At the beginning of the semester, questions and responses will be scored for completion. Later in the semester questions will get scored for detail and thoughtfulness. “Detail” implies setting up the question with a quote or summary from the text, and “thoughtful” involves critical thinking. Since this is part of the generative phase of writing — the phase when students are producing ideas — grammar, spelling and punctuation will not be graded, although students should make an effort to produce clean, understandable writing.
Databases and Wikis: At various points, students will be asked to contribute to research forums in order to share their findings. Also, we will create wikis to develop awareness of form and genre, audience and purpose, tone and register (level of formality).
Quizzes: We will have two surprise quizzes on readings at some point in the semester. However, if I suspect that students are not completing the reading assignments, I will add more frequent quizzes.
To Be Announced (TBA) Requirement: 200 points
To Be Announced hours are required activities designed to improve reading and writing skills: conferences with composition instructors and tutorials on grammar, organization and critical thinking. Students must have one conference and tutorial per essay, or else I will not read the essay. Getting appointments can be difficult, so plan ahead and make appointments early. TBA activities must be completed in the Writing Center (18-104). Be sure to log in and out of the SARS system every time you participate in one of the activities.
Major Writing Assignments: 8000 points
During the course of the semester, students will write three shorter essays, approximately 4-6 pages, and one longer essay, 6-8 pages. All final drafts must be turned as a hard copy in class along with drafts in a folder, along with the yellow sheet showing at least one conference and tutorial per paper. On each assignment, I will lay out the basic requirements. If the paper does not meet these requirements, I will return it to the student. If the paper meets basic requirements, I will read and score the essay. On each writing assignment, I will also offer suggestions for a superior essay, which will count as extra credit.
If you cannot make a deadline, students must contact me before the due date and make new arrangements.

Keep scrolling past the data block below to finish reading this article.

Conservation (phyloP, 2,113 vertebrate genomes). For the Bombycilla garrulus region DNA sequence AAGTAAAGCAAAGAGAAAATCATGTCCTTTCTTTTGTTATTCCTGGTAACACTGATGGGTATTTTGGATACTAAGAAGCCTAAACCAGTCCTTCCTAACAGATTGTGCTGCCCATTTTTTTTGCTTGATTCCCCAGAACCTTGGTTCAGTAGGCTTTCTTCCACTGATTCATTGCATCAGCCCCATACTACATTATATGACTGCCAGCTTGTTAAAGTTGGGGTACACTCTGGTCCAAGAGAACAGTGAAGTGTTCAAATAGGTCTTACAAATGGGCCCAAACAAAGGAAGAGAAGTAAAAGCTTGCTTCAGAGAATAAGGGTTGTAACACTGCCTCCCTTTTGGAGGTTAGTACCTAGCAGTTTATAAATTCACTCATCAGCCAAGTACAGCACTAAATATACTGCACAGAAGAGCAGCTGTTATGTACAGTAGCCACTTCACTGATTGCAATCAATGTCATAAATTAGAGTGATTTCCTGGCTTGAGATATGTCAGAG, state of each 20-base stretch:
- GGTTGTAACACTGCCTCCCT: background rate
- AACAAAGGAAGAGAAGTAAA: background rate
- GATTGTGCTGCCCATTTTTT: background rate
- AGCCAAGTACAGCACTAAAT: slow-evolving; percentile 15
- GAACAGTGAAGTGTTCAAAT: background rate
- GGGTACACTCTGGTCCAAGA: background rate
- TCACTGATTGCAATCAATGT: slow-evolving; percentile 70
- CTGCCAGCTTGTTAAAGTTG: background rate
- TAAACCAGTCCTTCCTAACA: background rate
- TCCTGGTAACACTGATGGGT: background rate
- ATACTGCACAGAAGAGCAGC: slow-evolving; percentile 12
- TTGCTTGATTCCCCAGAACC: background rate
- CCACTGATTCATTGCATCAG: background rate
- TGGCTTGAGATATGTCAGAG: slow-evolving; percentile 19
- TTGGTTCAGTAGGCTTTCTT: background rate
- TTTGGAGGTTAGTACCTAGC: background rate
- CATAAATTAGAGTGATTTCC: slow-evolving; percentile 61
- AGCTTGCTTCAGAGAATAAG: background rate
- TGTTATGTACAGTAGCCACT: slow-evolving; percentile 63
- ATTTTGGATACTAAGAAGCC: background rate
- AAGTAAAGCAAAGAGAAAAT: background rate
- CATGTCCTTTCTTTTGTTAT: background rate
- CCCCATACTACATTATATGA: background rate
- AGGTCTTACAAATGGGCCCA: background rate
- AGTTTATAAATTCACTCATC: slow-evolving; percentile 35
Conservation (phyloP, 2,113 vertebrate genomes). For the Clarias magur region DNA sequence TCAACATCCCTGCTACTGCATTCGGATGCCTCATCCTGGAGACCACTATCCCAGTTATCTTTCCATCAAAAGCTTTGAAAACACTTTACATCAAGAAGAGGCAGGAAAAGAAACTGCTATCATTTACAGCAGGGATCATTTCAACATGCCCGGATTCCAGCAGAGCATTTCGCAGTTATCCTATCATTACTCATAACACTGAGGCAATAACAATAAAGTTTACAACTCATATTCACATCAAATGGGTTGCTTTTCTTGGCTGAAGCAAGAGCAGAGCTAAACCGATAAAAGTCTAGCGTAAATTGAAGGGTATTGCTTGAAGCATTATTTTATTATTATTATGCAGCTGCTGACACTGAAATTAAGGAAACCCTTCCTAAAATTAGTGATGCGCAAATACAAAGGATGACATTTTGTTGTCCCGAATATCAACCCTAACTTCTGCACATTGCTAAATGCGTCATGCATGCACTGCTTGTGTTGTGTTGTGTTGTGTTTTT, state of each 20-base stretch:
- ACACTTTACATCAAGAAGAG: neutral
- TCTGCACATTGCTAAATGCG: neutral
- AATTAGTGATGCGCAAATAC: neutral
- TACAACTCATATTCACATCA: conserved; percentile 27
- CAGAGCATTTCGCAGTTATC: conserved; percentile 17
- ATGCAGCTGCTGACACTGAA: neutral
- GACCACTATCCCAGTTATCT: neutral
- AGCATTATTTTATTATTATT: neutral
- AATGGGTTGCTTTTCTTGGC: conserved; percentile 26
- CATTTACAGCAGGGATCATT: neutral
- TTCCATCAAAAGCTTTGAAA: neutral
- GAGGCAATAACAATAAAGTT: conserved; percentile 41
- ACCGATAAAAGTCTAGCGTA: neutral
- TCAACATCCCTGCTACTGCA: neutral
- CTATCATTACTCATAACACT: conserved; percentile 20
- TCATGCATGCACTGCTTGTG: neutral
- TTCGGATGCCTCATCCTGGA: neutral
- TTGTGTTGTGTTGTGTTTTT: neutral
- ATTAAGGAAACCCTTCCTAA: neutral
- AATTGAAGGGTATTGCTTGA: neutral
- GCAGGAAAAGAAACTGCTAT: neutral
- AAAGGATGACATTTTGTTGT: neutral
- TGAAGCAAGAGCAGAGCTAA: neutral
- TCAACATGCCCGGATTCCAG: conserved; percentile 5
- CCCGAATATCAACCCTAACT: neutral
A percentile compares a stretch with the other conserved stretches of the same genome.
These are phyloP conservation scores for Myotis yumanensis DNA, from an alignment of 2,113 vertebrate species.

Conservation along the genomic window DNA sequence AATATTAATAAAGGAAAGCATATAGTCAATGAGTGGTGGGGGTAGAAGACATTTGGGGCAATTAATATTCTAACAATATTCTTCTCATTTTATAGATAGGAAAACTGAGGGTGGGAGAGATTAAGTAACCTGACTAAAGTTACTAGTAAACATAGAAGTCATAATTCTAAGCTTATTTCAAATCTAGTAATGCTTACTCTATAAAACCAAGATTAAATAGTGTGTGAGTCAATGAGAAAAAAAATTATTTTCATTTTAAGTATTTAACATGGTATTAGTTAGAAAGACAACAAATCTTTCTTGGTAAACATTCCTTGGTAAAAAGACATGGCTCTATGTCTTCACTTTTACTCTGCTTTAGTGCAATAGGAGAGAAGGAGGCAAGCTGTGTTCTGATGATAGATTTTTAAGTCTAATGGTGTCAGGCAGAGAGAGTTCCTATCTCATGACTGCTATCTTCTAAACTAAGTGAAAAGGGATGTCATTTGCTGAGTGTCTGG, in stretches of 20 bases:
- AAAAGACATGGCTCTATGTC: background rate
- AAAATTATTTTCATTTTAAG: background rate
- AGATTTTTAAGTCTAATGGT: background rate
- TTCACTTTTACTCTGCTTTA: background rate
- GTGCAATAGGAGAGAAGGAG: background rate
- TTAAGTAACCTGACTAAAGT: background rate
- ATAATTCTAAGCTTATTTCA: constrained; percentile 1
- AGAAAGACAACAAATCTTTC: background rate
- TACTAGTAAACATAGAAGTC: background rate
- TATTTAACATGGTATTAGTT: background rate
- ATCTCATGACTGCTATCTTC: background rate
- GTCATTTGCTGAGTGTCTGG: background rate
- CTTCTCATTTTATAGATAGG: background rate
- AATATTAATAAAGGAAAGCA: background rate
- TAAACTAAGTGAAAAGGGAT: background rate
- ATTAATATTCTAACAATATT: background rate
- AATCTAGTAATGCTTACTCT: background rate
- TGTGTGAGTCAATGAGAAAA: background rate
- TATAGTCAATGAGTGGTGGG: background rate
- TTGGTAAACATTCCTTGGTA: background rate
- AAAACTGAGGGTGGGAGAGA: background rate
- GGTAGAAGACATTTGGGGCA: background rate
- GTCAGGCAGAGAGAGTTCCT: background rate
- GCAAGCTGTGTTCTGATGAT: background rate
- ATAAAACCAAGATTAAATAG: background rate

To conserve paper, writings may be printed on both sides of a page or on recycled paper, even in final drafts. Since the purpose of writing is communication, all final versions of papers must be posted on the class Web Access site. If students do not post the paper on Web Access, I will not score the paper. You are strongly encouraged to read your classmates’ writing and doing so will add to your participation score.
Revisions: I am a very tough grader, awarding points only for college level writing demonstrating clarity, concision, grammatical accuracy, specificity, organization, carefully-staged argumentation, support and citation. With the first paper, I require a substantial revision and students may do one more optional revision. The second and third papers may both be revised twice, if time allows. Such revisions are due one week from the day I return the scored paper to the student. Correction of surface errors will result in a slightly better score. For significant improvement, students must thoroughly revise wording, organization, argumentation, and support. I encourage you to meet with me to discuss your revision plans. Good writing requires revision. Take advantage of this opportunity to improve your writing . . . and your score!
Electronic Devices: I encourage the use of electronic devices in the classroom for academic purposes. Students should look up unfamiliar words, add research to discussion and check facts. (If anyone catches the teacher giving an incorrect fact, the student will get 25 points extra credit.) However, if students use devices for other reasons (for instance, checking social networking sites), I will deduct 25 points from their class score. Three infractions will result in the loss of the privilege.
Plagiarism: The purpose of the class is to give you the skills you need to frame your own original ideas in effective prose, so plagiarism–copying someone else’s work without giving them credit–is not only stealing someone else’s hard work, but also cheating oneself out of the opportunity to gain the power of the word.
Disability Policy Statement: If you have a documented disability and need accommodations for this class,